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Kristen O’Loughlin

Kristen O’Loughlin is a former PsyberGuide Correspondent. She is currently at Virginia Commonwealth University pursuing her doctorate in clinical psychology. Her research interests include disparities in access to mental health care, behavioral health, and integrated behavioral healthcare.

Have you ever entered information into an app you downloaded to your phone and wondered where that information was going? If so, you’re not alone. Individuals commonly report privacy and security as important features when selecting mobile health apps and in fact, concerns for privacy and security serve as barriers to downloading apps in the first place. Therefore, confidence in data security is a key factor in the use of mHealth apps. Some basic questions on data use should be easily answerable for users: Is your data being stored somewhere? If so, where? Is it secure? And who has access to it? Unfortunately, in practice, the answers to these questions are rarely readily available to users.

One type of rating that PsyberGuide provides is transparency of privacy policies. Transparency ratings determine how clearly and thoroughly an app describes their data handling and procedures, and addresses the questions asked above. While completing these evaluations over the past couple of years, the PsyberGuide team identified a concerning trend; many mental health apps provided inadequate privacy policies or missed having one altogether. In response, we took to the literature to see if this was a common trend across mental health apps. 

What we found is that little research has evaluated the availability and adequacy of developers’ security policies for health apps generally. Rosenfeld et al. 2017 evaluated apps specifically for dementia and found that two-thirds of apps did not have any sort of privacy policy. Critically, it was unknown how these findings related to mental health apps. We decided to focus first on apps for depression; given that depression has a prevalence of 7.1% in adults, and was identified in 2017 as a health condition with great market potential for digital health apps. Sadly, but maybe not surprisingly, our results mirrored a familiar trend. Of the 116 apps reviewed, over half provided no privacy policy at all. In many cases, the privacy policy was only accessible after users were asked to input information, meaning the apps had collected data before telling users how that data could be used and stored. Privacy policies tended to be more prevalent for apps collecting identifiable data. Yet even when they were available, they often did not address the key pieces of information we deemed important for users to know. Our results were published in Internet Interventions and if you want more details, such as what these key pieces of information were, you can read the full paper here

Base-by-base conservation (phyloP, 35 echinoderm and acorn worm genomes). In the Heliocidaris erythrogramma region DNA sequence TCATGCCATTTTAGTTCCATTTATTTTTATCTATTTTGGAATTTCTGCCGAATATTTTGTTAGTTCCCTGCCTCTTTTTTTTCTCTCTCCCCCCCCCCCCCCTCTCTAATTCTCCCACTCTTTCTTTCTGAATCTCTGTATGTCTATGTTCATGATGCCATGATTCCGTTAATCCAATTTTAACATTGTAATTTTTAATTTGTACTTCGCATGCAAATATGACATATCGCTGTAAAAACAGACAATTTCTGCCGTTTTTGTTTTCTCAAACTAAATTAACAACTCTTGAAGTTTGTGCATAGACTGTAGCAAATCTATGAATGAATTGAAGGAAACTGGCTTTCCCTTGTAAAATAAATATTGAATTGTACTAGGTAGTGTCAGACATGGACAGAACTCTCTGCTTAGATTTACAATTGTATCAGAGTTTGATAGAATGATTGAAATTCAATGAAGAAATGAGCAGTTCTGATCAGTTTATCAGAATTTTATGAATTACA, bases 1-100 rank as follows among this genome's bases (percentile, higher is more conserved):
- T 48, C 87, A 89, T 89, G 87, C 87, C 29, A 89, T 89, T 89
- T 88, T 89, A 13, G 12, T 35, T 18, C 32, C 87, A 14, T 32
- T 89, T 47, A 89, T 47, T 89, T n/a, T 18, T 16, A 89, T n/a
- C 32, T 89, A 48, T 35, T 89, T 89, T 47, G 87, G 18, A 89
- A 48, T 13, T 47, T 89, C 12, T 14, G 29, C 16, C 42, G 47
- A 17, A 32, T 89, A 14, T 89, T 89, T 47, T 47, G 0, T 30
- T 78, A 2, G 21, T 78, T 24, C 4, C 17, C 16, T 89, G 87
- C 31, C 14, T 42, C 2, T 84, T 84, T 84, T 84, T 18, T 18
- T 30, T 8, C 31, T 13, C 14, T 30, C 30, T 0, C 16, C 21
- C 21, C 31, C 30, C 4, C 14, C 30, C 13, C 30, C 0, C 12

Overall, our findings painted a bleak picture for what may be a larger pattern for mental health apps broadly. This begs the question: why aren’t developers providing detailed information to users? One key reason why so few mental health apps have comprehensive privacy policies is that they receive little regulatory oversight. Mental health apps are being developed at such a high rate that is simply not feasible to regulate them all. But even without formal regulation, improving transparency around data security should be a top priority for developers. Improving transparency around data security would benefit users, clinicians, and developers alike. Fear of lax data handling is a well-documented barrier for users trying out new health apps, as well as clinicians recommending them to patients. Use of these apps may increase by simply providing the adequate privacy policies so that users and clinicians can make educated decisions. Furthermore, this increased confidence could lead to a commercial advantage for developers. 

There are a number of ways that developers can improve the communication of their procedures for data security and privacy.

  1. Developers must provide a privacy policy that is accessible prior to downloading the app.
  2. The policy itself should be written in clear language that users can understand. Researchers have found that privacy policies for apps tend to require college-level literacy, which is well beyond the national average reading level. Many policies are full of jargon and vague language that can leave the reader with more questions than answers. Therefore, developers should provide explicit statements describing privacy procedures with appropriate detail, free of jargon and needlessly complex language.
  3. The policy should be a readable length or include a summary of key points. The average privacy policy is about the length of a scientific journal article.  To improve user understanding of data security and practices, developers could provide a summary or TL:DR option that highlights key points.

For mhealth to reach its full potential, developers must help increase user confidence in the use of apps. One way to do this is to provide complete information on data security and privacy in a way that is digestible for the reader.